“Wash House,” Lemp Brewery

The largest building, at least by the amount of land that it takes up, is the “wash house” in the southern corner of the Lemp Brewery. It’s interesting to see the row of houses along Broadway in the map, considering that they are long gone today. Perhaps living right next to the constant noise of the locomotives moving train cars right in their backyard made the houses uninhabitable.

I have no idea what the “wash house” was used for, except that it was in fact its official name, as described in the Centennial History of Missouri, where it uses the name while describing the various positions a certain Lucas Duffner served as supervisor at the brewery.

What is fascinating about this building is the obviously massive amount of meddling that someone at sometime did to this building. There are clear remnants of what used to be arched, Italianate style windows on the facade of this low slung building, but they were filled in at one point, probably in the early Twentieth Century to create large, rectangular windows.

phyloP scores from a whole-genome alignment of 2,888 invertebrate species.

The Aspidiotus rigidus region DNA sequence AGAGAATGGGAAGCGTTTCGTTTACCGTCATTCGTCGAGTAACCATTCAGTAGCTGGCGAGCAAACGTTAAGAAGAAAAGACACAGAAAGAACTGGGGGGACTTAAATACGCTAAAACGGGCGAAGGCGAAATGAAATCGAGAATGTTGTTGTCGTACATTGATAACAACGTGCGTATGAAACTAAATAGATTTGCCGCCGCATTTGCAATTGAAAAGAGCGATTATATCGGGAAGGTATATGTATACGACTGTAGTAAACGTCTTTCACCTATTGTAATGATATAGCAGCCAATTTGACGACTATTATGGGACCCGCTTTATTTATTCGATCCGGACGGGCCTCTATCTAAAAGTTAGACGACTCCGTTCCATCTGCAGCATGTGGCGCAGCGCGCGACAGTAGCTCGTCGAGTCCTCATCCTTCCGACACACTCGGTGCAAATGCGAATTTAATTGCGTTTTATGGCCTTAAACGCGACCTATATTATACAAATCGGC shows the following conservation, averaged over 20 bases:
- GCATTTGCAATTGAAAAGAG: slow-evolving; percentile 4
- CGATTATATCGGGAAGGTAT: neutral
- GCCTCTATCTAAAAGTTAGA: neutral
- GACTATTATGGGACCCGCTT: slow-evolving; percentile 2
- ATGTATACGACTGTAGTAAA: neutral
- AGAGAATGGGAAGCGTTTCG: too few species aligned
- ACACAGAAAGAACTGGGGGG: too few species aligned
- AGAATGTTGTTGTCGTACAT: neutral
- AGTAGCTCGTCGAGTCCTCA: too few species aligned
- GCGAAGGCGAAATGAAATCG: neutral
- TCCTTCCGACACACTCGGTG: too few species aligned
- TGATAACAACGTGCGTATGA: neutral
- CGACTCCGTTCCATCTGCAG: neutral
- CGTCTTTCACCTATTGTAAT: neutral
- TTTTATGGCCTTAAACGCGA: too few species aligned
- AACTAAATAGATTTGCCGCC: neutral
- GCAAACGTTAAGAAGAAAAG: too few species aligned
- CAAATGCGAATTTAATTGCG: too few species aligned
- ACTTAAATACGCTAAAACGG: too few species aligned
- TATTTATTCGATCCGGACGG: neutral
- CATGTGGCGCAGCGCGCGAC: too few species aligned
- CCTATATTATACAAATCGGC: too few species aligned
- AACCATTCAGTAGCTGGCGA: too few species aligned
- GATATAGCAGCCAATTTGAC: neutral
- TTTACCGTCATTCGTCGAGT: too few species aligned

As needs changed, it seems, so did the appearance of the building.

2 Comments Add yours

  1. Anonymous says:

    I am really enjoying this series you are doing, Chris. Here is a link to a postcard featuring a scene inside the Wash House. http://new.lynknight.com/ShowAuctionDetails.Asp?auction_Id=141426

  2. Chris says:

    Wow, that postcard is awesome! Thanks for sharing; I take it the wash house was where the barrels were washed out before they were filled with beer. The cooper shop being in the same building makes sense.

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